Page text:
James McMurtry Wins at a Complicated Game

Photo Credit: Mary Keating Bruton

A master songwriter, James McMurtry’s music can move you to tears, make you laugh out loud, and occasionally shock you. Acerbic, poetic, witty, insightful – he’s all of these things, often within the same song. Complicated Game, released last February, is McMurtry’s first album in six years, and it was worth the wait. Well known for his impressive ability to sing the political and the social (“Choctaw Bingo,” “We Can’t Make it Here”), McMurtry is equally adept at the poignant and beautiful, and Complicated Game, in a much more personal turn for McMurtry, is full of these songs.

In an interesting twist, McMurtry, a gifted storyteller who happens to be the son of novelist Larry McMurtry (Lonesome Dove), isn’t much of a reader. He prefers to listen.

“Mostly, I don’t read,” McMurtry told me in an interview this fall. “I read a little bit, but I’m not a voracious reader. I was a listener as a child. I listened to Johnny Cash and Kris Kristofferson. I listened to songwriters. That’s how I learned to write. From listening.”

Kristofferson, in particular, was an early inspiration for McMurtry’s songwriting.

“Probably Kristofferson had more to do with it than anybody. He was the first one that was identified to me as a songwriter,” McMurtry recalled. “I hadn’t put much thought into where songs came from until I was about nine. My mother took me to see Kristofferson in Richmond Virginia.”

McMurtry modeled his own songwriting on some of the best.

“I kind of patterned off of Kristofferson. He writes real tight verse. He’s a Rhodes Scholar and has studied the form. John Prine is similar in that vein,” McMurtry commented. “They both write words that just fall in the pocket, and you can sing them or talk them with equal effect.”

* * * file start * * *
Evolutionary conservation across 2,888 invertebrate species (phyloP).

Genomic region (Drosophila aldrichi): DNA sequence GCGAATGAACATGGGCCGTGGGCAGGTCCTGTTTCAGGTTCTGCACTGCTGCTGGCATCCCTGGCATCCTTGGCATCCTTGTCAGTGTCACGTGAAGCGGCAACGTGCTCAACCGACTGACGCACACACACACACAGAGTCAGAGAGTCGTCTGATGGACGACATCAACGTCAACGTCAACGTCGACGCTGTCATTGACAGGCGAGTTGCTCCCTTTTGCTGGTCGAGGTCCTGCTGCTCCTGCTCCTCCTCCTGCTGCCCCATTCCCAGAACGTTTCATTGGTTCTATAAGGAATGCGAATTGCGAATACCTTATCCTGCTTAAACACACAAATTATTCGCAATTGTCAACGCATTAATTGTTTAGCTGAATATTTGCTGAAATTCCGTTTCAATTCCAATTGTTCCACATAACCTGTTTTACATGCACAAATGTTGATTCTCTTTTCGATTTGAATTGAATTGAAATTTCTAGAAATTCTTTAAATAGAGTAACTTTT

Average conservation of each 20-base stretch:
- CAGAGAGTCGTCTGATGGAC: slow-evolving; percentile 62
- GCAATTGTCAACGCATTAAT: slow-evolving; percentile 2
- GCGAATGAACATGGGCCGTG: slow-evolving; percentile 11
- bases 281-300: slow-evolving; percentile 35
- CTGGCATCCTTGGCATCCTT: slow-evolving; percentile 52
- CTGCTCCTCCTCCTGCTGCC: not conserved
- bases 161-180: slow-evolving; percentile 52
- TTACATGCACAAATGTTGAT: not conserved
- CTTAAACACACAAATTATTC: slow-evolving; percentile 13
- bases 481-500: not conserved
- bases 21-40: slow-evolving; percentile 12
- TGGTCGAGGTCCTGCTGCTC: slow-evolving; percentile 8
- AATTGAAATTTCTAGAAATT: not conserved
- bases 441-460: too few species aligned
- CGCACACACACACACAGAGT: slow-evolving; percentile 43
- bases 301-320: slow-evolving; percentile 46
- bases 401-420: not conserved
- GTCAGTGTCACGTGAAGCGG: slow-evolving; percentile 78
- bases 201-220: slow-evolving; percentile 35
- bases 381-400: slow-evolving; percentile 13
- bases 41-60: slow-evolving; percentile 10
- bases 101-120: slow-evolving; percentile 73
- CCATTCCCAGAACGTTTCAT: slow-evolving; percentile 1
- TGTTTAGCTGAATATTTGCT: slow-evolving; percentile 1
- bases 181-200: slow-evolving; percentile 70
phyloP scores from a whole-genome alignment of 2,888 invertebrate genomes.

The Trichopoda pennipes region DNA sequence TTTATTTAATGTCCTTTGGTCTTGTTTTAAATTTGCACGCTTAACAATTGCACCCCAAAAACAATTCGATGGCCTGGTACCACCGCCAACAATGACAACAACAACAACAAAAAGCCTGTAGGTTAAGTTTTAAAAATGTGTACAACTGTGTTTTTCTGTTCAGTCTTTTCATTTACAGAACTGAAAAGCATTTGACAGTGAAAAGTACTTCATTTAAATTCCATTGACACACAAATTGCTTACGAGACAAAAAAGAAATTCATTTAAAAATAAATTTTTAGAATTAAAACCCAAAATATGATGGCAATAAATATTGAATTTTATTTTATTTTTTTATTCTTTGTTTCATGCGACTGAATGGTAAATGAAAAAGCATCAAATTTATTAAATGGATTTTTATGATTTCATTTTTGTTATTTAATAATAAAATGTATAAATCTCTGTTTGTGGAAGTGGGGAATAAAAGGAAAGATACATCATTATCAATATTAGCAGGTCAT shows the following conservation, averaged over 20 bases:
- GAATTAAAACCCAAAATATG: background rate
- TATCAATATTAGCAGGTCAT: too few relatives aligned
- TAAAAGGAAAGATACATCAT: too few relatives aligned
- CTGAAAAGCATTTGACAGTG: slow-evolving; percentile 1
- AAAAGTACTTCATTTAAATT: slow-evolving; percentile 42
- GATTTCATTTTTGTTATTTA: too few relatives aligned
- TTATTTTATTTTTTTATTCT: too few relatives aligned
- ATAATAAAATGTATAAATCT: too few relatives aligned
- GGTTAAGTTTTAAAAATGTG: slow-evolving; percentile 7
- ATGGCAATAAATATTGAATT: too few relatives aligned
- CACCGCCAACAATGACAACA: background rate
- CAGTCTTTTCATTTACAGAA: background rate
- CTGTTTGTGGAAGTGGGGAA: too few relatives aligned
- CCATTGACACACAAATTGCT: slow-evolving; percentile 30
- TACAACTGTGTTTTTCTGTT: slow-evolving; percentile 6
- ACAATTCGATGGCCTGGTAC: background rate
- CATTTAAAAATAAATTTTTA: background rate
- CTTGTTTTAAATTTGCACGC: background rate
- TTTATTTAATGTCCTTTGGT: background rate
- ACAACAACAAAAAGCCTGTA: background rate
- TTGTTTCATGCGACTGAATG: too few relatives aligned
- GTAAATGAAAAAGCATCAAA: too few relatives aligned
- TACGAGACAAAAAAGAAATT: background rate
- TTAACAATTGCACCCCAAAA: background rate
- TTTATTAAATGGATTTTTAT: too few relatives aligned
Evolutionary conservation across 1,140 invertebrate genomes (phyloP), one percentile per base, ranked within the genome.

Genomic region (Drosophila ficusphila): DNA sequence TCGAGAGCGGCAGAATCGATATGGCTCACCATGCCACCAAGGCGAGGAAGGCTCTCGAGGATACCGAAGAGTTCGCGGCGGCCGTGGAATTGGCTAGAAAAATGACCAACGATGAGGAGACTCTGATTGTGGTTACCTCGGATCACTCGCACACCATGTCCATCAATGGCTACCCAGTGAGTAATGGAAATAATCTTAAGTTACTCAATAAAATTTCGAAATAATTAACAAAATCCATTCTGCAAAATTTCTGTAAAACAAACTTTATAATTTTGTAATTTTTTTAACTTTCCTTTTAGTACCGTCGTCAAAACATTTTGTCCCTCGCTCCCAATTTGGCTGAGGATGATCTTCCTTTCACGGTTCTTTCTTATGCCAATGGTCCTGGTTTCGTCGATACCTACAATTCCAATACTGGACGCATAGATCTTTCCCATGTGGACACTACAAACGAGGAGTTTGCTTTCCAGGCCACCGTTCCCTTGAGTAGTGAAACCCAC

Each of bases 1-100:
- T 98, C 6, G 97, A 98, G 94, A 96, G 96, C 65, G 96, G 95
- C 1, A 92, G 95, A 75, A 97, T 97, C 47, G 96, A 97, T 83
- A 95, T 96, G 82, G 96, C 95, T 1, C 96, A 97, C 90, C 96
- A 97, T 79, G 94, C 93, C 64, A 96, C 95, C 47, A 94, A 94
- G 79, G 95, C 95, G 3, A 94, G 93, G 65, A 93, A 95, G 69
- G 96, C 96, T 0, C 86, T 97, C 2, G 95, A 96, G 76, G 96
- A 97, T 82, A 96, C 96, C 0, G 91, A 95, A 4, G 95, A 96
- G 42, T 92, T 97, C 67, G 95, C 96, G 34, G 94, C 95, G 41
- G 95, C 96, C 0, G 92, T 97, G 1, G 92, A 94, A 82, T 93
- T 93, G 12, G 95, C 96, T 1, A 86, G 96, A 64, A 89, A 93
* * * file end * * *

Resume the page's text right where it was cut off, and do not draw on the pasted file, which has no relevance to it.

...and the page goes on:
According to McMurtry, composing the lyrics and the music for a song is a single process.

“When I write, I get lines and melody at the same time,” he explained. “I don’t put words to music or music to words. Now and then, I have to put words to music, and that’s hard. You have a track that’s already cut, and you’re trying to fit lines into them. Sometimes it’s worth the effort, but more often, I get a couple of lines and a melody and then just start building from there.”

McMurtry still spends a lot of time on the road. According to him, the changing music industry has made touring a financial necessity.

“The older we get, the more we tour it seems because of the way the music business is broken down. We’re not making money off record sales any more, even if we ever did,” he said. “It used to be that we toured to promote record sales, expecting to make a living off of royalties, and that worked out for some people. But then Napster and Spotify came along, and so the sales of hard product are way down, and the royalties on downloads are a fraction of what the hard product royalties were, so we’re not getting any mailbox money any more.”

The digital age has even changed the way McMurtry writes.

“I mostly write on an iPhone nowadays,” he laughed. “I jot stuff down. I wrote that whole record on an iPhone 3, which had that great notes app that looked like a legal pad. I remember the melodies and write down the verses and the chorus.”

For more information and the latest tour dates, visit McMurtry's website.


Anoter nice piece Julie...always interesting to hear how great songwriters write.  Thanks!

I think he's pretty amazing. I hope you like him, too. I appreciate your taking the time to read my writing, and I really appreciate the feedback! Thank you. 

Thanks for writing this!  Late to the party, but love reading about the process.